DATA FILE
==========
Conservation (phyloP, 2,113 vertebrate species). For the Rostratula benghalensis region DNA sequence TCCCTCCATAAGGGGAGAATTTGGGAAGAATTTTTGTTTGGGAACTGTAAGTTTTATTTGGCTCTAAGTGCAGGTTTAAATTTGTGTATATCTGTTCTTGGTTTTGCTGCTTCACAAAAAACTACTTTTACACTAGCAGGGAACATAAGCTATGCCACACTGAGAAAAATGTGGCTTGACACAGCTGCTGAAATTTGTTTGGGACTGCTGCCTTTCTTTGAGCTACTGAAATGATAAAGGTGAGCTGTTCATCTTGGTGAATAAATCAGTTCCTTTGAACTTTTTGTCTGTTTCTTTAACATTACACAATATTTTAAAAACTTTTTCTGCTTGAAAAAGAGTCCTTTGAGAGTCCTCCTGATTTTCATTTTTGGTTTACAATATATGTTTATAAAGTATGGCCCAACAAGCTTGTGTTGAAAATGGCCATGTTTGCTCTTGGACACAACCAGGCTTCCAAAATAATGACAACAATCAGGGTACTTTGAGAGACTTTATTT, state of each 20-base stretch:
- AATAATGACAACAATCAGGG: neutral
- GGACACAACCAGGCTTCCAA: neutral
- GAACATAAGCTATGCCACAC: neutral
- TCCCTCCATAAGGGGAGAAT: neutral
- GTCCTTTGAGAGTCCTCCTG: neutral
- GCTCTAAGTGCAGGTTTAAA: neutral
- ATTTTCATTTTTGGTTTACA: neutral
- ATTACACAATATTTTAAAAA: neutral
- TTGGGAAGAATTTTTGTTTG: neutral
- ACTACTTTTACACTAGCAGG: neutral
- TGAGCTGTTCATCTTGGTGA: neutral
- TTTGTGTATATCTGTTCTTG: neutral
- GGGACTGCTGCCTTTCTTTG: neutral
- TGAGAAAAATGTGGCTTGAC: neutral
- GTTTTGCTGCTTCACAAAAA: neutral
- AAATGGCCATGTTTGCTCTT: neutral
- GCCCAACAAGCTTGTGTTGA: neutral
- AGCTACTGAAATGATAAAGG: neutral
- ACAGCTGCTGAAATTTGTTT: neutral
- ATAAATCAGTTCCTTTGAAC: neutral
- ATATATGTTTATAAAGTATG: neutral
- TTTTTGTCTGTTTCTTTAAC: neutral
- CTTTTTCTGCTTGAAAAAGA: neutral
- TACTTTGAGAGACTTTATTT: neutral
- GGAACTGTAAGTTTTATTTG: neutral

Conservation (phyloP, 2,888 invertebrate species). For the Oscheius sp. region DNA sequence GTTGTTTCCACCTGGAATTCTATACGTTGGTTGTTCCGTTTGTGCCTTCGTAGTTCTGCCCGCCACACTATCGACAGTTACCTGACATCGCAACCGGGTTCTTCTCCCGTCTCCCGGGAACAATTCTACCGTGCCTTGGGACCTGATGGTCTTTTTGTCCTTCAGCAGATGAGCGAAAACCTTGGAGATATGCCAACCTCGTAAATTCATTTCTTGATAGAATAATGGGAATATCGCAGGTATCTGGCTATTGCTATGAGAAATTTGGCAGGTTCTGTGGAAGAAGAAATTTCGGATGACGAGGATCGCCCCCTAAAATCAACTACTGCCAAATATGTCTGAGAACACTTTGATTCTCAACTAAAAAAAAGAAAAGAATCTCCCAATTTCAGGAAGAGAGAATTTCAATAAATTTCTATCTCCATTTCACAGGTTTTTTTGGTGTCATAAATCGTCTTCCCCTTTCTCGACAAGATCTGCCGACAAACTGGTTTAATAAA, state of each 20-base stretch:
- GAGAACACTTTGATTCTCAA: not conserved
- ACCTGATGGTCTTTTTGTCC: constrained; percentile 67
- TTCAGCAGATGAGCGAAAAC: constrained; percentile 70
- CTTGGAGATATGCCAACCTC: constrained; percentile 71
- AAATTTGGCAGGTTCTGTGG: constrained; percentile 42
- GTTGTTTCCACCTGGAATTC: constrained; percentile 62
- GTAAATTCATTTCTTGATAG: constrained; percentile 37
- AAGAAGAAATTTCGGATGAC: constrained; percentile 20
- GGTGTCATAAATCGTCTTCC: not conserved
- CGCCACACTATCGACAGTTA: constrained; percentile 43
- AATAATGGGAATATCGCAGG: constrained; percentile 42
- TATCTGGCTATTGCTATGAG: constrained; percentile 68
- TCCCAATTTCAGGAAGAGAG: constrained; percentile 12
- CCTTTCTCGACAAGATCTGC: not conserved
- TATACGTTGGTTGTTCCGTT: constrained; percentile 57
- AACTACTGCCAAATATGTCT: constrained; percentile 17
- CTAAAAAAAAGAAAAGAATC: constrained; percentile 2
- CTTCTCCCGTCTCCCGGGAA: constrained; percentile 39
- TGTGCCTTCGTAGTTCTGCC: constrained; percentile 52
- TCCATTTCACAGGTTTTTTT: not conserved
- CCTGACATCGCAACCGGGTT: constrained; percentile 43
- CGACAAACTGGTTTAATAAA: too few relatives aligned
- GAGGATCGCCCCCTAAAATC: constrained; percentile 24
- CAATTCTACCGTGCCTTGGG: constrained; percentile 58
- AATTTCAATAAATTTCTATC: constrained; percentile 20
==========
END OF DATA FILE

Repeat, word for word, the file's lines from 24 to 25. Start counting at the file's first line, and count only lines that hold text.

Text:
- CTTTTTCTGCTTGAAAAAGA: neutral
- TACTTTGAGAGACTTTATTT: neutral